He said: “Hotspots will include York, with such quick access to London by train; the villages around Boroughbridge, with the A1 so close; and East Coast resorts like Whitby, which was named as the most sought-after seaside town in the UK by Rightmove earlier this year. The market will be stimulated by a seismic change in working patterns, a permanent legacy of Covid, with people searching for more space so that working from home can be a joy rather than a nightmare.
“As the economy recovers towards the end of next year, I expect northern regions to continue to see the greatest price growth, further closing the gap with those in the south. In particular, North Yorkshire has so much to offer, from its historic cities, to the glorious Moors and Dales to its majestic coastline, and this will be reflected in the county’s house prices. The economic future may seem pretty grim right now, but, fast forward a year, and I’m hopeful that many of our worst fears won’t have been realised.”
Ben Hudson, managing director at Hudson Moody Estate Agents in York, said that, in many respects, the property market had “defied gravity” in 2020.
“This has partially been as a result of the pent up demand caused by Brexit last year and also people now working from home and wanting larger houses and gardens,” he said. “As we move into 2021, I suspect we will see a more normal market. What has not gone away is people’s wish to move and that York is one of the areas in the country that they wish to move to. I therefore suspect that although we will not quite see such a frenetic market as in the second half of 2020, the market will remain buoyant and York will still be a desirable location to move to.”
Tom Snook, managing director of Harrogate-based property valuations and disposals firm Pantera Property, said: “It’s been an incredibly difficult year for us in 2020, as it has for so many businesses. We have had peaks and troughs due to not being able to attend sites we have been appointed to work on because of lockdown, along with continual changes to the government’s Covid guidelines. But at the same time though, Pantera has never been busier than in the last four to six months of 2020 and we’re looking forward to taking that momentum into 2021.
“I’m predicting plenty of opportunities within the property market in 2021, with variable factors such as the government’s furlough and coronavirus business interruption loan schemes set to have an impact on both the property market and wider economy.”
Richard Conroy, chief executive at Conroy Brook, said 2020 had been a productive year despite the impact of Covid-19.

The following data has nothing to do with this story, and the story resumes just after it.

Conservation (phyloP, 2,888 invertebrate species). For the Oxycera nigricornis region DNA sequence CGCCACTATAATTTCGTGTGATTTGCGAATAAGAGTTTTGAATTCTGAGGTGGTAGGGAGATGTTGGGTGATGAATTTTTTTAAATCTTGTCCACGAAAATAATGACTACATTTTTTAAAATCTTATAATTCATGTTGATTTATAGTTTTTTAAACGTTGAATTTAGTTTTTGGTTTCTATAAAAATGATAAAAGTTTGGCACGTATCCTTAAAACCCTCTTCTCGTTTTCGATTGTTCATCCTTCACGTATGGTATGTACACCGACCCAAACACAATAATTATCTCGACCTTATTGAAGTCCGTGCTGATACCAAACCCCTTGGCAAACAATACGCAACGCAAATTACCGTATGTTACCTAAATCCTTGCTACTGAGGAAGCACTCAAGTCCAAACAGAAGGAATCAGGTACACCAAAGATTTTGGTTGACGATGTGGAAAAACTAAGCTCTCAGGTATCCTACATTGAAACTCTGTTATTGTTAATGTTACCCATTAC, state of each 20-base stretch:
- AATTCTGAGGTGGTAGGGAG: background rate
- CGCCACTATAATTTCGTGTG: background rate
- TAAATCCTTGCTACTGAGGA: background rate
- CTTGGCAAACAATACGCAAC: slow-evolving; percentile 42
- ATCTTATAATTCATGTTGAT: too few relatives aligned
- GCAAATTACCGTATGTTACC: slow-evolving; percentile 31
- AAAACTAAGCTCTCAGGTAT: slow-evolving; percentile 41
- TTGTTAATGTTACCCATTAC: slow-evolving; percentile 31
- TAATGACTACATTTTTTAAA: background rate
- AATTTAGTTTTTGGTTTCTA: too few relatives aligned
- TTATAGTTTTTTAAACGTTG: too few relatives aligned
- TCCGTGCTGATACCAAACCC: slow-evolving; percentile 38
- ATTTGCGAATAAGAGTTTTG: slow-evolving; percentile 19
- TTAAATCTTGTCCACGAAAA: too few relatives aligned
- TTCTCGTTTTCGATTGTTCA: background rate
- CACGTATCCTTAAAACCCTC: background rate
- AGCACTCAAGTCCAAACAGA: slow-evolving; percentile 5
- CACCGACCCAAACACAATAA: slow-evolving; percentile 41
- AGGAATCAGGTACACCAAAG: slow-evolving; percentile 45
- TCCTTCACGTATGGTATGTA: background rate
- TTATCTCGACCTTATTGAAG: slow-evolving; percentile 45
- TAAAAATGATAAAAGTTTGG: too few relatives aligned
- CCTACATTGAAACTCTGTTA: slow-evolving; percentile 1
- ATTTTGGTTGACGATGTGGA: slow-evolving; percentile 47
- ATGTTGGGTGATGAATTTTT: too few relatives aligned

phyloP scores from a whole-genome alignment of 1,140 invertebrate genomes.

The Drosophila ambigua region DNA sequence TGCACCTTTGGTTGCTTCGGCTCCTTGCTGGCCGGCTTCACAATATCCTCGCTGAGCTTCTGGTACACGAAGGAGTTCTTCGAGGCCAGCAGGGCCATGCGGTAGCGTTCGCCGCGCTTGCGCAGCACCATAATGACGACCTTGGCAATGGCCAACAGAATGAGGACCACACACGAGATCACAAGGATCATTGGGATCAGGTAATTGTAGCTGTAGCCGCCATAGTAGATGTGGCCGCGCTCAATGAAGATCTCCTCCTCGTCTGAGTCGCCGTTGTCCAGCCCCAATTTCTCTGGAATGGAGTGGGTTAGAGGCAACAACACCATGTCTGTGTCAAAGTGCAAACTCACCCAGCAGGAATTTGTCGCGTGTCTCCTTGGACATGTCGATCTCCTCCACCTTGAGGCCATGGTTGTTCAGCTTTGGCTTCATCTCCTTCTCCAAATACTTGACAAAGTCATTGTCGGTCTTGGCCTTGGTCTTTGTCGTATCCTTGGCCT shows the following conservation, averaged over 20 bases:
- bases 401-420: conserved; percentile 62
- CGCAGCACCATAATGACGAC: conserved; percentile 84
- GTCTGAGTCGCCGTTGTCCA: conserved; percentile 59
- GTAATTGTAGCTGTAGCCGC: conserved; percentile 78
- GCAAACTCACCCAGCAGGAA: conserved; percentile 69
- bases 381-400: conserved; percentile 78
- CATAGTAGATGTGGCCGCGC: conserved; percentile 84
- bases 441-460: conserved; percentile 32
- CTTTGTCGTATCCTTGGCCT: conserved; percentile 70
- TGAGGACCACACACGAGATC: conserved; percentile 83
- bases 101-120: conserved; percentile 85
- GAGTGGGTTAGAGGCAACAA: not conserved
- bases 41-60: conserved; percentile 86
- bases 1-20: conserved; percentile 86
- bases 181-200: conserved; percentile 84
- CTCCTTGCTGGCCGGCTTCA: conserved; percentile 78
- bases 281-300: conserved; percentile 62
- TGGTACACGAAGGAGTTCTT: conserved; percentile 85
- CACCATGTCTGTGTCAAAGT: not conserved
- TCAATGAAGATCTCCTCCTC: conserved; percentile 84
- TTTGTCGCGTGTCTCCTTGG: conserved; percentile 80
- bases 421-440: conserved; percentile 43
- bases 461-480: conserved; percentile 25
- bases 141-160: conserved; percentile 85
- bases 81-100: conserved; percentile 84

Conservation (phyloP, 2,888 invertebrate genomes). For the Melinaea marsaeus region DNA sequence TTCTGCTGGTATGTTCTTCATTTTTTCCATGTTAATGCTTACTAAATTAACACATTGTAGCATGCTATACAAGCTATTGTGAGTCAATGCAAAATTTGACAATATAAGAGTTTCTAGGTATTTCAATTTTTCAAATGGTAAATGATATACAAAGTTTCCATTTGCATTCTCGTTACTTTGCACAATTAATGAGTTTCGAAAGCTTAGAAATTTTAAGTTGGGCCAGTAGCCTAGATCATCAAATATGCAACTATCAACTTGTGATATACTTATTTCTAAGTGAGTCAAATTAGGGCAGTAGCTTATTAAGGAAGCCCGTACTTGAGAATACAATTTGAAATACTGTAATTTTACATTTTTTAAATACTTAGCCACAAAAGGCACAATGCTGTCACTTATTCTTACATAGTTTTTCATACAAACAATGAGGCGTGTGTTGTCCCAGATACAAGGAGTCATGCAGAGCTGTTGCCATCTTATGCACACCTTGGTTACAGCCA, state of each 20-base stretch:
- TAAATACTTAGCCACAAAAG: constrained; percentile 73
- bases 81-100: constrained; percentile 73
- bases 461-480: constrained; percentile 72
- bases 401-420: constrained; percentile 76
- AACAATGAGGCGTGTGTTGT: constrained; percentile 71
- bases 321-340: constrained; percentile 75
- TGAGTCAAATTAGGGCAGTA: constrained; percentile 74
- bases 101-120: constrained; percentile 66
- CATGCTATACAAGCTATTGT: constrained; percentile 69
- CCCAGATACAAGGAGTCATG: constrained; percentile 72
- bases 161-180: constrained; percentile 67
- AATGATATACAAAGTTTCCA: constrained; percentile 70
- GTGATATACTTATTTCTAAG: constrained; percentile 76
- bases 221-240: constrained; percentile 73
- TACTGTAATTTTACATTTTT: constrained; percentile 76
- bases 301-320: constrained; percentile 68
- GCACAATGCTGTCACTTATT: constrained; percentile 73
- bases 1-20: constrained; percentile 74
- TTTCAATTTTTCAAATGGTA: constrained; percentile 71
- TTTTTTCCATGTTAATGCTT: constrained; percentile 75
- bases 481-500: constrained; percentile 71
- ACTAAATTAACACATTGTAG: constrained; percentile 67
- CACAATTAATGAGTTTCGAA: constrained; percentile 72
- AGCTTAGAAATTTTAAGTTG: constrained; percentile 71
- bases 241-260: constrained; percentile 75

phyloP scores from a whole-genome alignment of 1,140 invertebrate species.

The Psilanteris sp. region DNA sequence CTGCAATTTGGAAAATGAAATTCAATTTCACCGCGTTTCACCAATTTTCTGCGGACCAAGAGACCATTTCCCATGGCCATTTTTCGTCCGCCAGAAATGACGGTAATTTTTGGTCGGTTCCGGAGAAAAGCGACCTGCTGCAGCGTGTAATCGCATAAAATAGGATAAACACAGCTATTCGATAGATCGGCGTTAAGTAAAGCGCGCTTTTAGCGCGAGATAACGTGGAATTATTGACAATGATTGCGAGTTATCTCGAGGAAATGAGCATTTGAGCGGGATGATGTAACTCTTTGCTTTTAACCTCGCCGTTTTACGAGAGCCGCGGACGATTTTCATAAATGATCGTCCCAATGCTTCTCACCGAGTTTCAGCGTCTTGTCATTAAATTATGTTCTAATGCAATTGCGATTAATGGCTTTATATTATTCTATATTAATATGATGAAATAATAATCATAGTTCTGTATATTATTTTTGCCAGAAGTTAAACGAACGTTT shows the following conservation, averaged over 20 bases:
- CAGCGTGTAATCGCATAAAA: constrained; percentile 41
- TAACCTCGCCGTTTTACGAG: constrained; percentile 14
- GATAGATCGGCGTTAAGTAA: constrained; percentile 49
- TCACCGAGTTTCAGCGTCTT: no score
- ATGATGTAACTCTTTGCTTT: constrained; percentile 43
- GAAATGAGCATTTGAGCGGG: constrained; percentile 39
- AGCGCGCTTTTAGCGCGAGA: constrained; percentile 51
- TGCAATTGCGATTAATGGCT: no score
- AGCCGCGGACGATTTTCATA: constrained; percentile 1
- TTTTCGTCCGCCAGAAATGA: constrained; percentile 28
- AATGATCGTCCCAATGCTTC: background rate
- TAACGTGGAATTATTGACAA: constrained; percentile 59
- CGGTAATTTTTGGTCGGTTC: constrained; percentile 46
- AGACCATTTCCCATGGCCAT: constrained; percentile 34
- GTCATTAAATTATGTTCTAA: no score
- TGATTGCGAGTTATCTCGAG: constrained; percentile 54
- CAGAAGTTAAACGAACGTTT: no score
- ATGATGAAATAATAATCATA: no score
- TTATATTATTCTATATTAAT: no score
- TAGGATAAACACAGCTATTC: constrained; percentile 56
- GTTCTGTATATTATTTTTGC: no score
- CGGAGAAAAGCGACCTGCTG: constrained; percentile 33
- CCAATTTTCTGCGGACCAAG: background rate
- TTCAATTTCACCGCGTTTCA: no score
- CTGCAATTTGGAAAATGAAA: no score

“Our Wood Nook development in Denby Dale saw a surge in interest as soon as we were back on site and it was the same at HighFields, our first site under the revived Ben Bailey brand at Clowne. As we went into autumn we were really pleased to be able to see work start on our next Ben Bailey project, The Halt in Warmsworth.
“We have some very exciting developments coming up in both west and south Yorkshire in 2021 and the hope is that they should get to site without any of the problems we faced in 2020. That said, the construction industry does need to know it can depend on government support as we make our way through some challenging times.
“The current Help to Buy scheme for new properties is coming to an end – funding stops on March 31 and from the start of April only first-time buyers will be able to use the scheme, with the plan ending completely by 2023. At the same time, the Stamp Duty Holiday – which saw the removal of stamp duty on properties up to £500,000 – also reaches its conclusion at the end of March.”
Sarah Charlesworth, group director at The Harris Partnership, stressed the importance of health and wellbeing.
“When I walked past a socially distanced queue for the office showers at lunch this week it solidified what I had been noticing and what, as a business we are going to continue to embrace and support in 2021 – an increase in physical activity to support our mental and physical wellbeing.
“There has been an unprecedented level of lunchtime training in the Wakefield office and, when speaking to colleagues across the business, this is reflective of all offices in Manchester, Milton Keynes, Reading and London. Exercise, fresh air and taking time away from your desk during the day are really important, especially at the moment and is a habit we want to keep as we enter a new, and hopefully more prosperous new year.”